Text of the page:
Posts Tagged ‘Greece’

German economy fuelled by nearly one million immigrants in 2012

May 9, 2013

Figures reported in the German newspaper Die Zeit give an interesting insight into immigration in Europe’s most powerful economy. Massive immigration is compensating the demographic effects of a falling birth rate. Key points:

965,908 foreigners immigrated into Germany in 2012, mostly from Poland, Romania, Bulgaria and also southern European countries such as Italy, Spain, Portugal and Greece, which have been hard hit by their local banking crises. That’s the equivalent of the population of Cologne.

However 578,759 foreigners also left Germany, leaving net immigration of 387,149.

Turks used to flood into Germany, but last year more Turks left Germany than entered, since the thriving Turkish economy offers opportunities at home. Immigration from Islamic countries has become insignificant.

Among German nationals, more left the country than returned.

Because of the declining birth rate, Germany needs net immigration of between 250,000 and 400,000 yearly in order to prevent the population from declining, which would depress economic growth and lead to an ageing population. 200,000 more people die in Germany than are born.

The moral, say Die Zeit, is that this huge immigration is beneficial despite resulting social strains, and Germany should do more to make immigrants welcome.

Meanwhile, in Britain, new legislation is under preparation to make it harder for foreigners to immigrate. We shall see which policy is right …

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Greece: cradle of democracy and philosophy – and now also destroyer of Europe?

May 16, 2012

Greeks were the first to organise themselves politically to represent the common interest. Philosophers such as Plato and Aristotle showed the power of reason, which never lost its influence despite religions which insisted knowledge came only from divine revelation.  Greeks have thus inspired us over the ages.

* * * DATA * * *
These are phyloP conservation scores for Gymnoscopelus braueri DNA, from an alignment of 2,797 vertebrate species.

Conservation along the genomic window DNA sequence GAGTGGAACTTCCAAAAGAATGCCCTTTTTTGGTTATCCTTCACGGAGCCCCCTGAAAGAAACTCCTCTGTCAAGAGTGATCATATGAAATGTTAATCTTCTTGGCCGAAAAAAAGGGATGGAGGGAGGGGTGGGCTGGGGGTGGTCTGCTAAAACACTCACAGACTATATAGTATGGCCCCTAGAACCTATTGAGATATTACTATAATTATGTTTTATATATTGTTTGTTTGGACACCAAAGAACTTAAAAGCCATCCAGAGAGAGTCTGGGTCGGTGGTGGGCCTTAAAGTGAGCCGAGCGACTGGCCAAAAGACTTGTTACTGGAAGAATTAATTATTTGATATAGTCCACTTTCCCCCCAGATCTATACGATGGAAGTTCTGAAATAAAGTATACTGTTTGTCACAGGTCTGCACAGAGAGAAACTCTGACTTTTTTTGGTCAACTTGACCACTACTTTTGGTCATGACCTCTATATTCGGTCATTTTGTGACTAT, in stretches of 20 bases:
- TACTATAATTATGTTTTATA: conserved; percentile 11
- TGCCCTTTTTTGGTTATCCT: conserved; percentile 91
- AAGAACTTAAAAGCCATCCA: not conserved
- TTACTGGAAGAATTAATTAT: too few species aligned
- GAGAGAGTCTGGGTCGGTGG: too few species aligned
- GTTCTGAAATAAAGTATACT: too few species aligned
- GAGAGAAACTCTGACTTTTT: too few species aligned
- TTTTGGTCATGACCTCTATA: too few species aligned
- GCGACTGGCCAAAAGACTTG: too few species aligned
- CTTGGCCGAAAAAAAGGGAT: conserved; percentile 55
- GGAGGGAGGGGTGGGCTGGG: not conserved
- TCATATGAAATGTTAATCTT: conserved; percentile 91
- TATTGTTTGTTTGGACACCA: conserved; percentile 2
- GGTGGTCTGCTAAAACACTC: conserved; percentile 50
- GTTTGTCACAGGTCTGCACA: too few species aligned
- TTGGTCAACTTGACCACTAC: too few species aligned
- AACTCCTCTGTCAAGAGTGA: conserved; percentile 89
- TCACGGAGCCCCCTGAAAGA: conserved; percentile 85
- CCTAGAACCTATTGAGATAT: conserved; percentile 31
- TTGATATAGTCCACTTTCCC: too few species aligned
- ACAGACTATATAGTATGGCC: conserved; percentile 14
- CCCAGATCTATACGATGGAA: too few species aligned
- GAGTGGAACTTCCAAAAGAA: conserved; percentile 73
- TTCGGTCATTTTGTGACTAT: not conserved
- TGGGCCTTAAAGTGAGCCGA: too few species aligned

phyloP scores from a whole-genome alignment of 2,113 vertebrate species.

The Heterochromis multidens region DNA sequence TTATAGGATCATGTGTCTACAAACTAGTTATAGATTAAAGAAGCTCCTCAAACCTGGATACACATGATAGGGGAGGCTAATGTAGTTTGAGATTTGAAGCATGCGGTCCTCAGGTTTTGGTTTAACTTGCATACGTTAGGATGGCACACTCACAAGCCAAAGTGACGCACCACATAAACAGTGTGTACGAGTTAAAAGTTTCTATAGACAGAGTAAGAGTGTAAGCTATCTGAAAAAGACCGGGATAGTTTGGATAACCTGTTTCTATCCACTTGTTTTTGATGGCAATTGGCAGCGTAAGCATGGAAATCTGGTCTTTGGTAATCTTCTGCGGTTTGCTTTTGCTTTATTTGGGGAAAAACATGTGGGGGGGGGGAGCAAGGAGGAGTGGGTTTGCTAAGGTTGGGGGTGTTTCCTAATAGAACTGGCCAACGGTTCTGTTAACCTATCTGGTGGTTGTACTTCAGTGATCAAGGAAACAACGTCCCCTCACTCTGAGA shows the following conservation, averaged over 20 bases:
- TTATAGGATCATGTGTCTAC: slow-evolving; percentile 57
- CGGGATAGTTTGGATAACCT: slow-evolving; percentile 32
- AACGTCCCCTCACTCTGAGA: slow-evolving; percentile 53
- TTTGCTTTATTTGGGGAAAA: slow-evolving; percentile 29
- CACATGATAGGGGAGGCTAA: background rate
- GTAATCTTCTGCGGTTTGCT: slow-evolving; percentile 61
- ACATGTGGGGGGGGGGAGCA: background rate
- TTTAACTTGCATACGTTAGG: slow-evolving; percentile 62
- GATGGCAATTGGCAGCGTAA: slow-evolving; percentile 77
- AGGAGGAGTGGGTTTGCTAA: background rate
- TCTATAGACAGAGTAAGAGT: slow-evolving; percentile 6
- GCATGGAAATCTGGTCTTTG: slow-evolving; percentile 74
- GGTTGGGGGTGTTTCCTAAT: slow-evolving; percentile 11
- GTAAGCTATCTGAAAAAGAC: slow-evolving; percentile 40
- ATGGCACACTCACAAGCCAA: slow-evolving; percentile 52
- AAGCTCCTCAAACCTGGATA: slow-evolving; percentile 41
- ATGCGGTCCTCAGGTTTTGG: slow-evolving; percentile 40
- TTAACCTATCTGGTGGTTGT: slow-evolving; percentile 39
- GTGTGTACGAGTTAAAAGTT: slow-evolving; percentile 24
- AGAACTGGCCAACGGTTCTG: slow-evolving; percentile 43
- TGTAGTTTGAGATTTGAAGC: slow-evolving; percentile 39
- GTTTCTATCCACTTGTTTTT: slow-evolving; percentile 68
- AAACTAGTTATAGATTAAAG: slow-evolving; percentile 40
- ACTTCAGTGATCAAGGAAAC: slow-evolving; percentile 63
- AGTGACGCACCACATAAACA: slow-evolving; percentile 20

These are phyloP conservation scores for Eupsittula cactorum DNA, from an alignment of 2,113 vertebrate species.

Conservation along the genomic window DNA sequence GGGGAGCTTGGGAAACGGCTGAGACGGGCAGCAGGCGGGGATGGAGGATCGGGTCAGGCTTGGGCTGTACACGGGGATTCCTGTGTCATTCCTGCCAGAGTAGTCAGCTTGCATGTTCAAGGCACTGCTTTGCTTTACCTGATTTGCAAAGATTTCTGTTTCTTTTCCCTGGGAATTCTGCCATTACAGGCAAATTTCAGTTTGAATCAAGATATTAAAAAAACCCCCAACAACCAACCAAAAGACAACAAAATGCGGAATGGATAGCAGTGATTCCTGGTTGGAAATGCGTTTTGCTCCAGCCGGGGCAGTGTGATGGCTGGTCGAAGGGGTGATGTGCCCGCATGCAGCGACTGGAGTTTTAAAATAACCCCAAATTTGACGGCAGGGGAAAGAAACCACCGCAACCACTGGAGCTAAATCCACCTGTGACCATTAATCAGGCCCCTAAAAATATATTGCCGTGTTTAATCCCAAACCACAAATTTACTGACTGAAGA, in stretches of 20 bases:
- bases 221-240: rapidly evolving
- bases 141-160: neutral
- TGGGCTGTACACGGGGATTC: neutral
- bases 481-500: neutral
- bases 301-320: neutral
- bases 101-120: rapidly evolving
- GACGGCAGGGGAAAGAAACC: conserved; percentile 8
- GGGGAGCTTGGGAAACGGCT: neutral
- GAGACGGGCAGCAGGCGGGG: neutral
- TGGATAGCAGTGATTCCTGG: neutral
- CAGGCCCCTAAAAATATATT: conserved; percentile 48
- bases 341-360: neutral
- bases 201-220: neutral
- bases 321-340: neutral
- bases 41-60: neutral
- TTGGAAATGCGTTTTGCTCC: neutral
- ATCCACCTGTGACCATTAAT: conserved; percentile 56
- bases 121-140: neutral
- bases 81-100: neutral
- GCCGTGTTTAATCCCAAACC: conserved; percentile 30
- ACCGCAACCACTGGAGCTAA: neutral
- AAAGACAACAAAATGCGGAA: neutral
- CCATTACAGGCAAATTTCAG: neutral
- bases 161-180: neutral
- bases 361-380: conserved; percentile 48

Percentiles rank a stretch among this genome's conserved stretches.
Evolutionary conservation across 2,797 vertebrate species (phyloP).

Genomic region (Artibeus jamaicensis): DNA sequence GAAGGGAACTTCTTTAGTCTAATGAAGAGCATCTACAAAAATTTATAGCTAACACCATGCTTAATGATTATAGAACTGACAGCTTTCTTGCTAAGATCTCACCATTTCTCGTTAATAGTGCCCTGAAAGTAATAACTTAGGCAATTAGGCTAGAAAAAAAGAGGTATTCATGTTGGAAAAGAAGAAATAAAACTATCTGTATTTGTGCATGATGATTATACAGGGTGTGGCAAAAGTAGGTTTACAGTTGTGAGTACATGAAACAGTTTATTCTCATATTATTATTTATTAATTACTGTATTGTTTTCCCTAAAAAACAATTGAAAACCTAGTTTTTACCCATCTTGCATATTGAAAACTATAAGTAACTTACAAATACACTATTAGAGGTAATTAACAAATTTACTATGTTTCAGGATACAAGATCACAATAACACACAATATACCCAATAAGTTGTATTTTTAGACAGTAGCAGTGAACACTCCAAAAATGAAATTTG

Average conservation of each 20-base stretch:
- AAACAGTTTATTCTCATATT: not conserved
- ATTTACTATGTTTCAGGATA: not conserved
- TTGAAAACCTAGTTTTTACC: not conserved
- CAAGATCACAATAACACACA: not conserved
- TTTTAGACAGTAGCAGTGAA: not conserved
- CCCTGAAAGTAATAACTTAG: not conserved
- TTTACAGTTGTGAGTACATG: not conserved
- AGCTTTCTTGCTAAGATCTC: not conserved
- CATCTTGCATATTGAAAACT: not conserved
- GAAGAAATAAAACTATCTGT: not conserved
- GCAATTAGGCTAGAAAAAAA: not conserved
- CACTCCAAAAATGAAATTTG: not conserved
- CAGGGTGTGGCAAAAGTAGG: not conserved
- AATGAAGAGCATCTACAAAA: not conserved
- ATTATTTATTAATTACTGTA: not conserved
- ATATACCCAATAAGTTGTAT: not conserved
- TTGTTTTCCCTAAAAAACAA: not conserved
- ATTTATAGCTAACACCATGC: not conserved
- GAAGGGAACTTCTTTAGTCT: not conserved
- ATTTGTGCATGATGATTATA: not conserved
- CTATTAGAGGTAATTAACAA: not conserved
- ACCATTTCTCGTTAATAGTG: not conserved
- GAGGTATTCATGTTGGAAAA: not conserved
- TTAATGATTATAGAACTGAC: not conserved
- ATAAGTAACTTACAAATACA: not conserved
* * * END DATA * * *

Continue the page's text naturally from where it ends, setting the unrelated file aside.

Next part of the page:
Will they now write a third chapter in their history by destroying the vision of a Europe which no longer tears itself apart – as it did at huge cost in human lives in the last century?

Since joining the European Union, Greece acquired a reputation as the member which consistently flouted its rules. Its citizens lived far beyond their means and today show no signs of acknowledging responsibility.

Predictions are that the new elections will favour parties who care nothing for Europe and nothing for the financial ruin they will bring by reneging on the country’s debts. In doing so, they may bring down the euro and perhaps even the European Union.

Europe’s younger generations take the benefits of the European Union largely for granted – that is, freedom of movement and employment, relaxed personal relations, democracy, rule of law, common standards, no passport queues at airports, and, yes, a common currency which facilitates price comparisons and is immensely convenient.

Greeks now risk writing themselves into history as the destroyers of this harmony. They will be remembered long for their selfishness and fecklessness if they choose that path. It is hard to believe Europe’s young people will let them get away with it. But if they succeed, how many will still remember Greeks as pioneers of democracy and philosophy?

 

EU fiscal harmonisation – why not? Look at C & E Europe

January 29, 2012

Many doubt that EU member countries would accept fiscal harmonisation, which implies ceding some sovereignty. If you look at the profound changes the ex-Communist countries of Central & Eastern Europe accepted to qualify for EU membership however, this does not seem impossible.

Those countries introduced market economies, democratic rights, the rule of law and safeguards for minorities in order to conform with EU requirements. This was all contrary to their previous practices, and required an enormous upheaval. It hurt, since the change to a market economy caused deep recession and unemployment for a number of years. They did it because membership of the EU is such a powerful draw in the long term. The people voted in referenda in favour of all the EU norms, including joining the euro and Schengen.

Now Greece, and possibly other countries, may be asked to allow the European community in some form or another to supervise its budgets. This would be only to the good, since local politicians have been unable to do what is needed. As in Central & Eastern Europe, Greeks may well recognise it is better for a time to have the EU calling the economic shots rather than their local politicians.

Already in Italy, Mario Monti, a former EU commissioner, is proving popular in an econ0mic reorganisation which the party politicians could not achieve. Sometime, it is easier to accept a tough lesson from an outsider.

As for Greece, European bureaucrats grew used to seeing it flaunt EU norms. They considered it too small to count. They won’t make that mistake again.


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